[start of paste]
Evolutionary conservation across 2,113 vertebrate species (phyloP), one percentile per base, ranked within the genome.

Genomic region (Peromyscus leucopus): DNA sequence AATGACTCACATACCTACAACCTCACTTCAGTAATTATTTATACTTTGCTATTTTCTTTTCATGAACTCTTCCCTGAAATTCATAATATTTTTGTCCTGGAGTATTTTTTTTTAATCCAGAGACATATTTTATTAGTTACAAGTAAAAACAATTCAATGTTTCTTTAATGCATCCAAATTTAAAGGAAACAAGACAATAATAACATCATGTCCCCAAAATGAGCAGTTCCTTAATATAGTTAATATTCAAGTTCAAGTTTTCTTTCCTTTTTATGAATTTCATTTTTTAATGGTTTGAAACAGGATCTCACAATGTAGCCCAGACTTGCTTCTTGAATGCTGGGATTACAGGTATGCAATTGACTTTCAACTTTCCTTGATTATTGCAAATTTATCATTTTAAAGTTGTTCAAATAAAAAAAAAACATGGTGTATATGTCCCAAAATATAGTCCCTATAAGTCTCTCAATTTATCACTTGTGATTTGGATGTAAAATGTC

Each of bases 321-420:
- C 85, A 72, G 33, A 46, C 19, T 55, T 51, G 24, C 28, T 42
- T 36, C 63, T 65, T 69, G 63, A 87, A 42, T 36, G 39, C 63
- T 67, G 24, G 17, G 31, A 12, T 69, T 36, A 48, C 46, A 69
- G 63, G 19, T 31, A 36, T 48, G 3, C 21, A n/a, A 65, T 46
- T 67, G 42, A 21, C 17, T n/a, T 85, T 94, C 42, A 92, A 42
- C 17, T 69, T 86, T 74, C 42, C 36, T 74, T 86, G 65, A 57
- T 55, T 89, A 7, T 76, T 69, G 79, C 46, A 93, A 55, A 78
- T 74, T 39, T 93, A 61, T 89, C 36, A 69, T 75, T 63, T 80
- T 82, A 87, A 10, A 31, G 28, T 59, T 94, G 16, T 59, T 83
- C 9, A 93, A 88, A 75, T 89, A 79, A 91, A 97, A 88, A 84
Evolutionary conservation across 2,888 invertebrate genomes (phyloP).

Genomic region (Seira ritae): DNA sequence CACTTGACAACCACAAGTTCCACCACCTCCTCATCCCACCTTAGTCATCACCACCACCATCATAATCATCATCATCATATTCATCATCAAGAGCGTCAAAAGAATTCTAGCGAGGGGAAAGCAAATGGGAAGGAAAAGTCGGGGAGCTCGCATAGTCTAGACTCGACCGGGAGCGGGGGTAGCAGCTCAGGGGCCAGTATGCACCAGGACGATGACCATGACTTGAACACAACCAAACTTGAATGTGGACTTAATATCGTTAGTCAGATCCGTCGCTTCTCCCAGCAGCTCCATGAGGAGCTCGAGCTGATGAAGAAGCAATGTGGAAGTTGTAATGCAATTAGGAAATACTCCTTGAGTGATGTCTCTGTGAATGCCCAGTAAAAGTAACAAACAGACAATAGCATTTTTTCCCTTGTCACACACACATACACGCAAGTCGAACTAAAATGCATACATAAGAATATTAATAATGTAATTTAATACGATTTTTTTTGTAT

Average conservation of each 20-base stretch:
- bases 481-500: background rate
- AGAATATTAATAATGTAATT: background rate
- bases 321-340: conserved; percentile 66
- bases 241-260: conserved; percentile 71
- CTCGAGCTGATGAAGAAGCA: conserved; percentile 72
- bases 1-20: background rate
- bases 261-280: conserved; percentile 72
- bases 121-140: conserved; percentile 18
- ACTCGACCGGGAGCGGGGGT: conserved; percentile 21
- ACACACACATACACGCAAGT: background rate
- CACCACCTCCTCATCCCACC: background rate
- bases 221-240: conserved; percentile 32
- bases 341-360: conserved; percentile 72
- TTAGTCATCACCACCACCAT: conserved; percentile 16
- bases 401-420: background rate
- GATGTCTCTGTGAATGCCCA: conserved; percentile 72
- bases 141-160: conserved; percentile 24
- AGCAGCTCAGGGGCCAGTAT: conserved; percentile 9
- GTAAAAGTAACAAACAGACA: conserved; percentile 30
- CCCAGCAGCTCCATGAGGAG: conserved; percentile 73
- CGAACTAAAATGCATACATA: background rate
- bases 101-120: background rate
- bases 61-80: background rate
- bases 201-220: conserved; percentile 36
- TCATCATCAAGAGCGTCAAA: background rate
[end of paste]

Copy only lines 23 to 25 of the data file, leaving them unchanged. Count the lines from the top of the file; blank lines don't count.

- bases 261-280: conserved; percentile 72
- bases 121-140: conserved; percentile 18
- ACTCGACCGGGAGCGGGGGT: conserved; percentile 21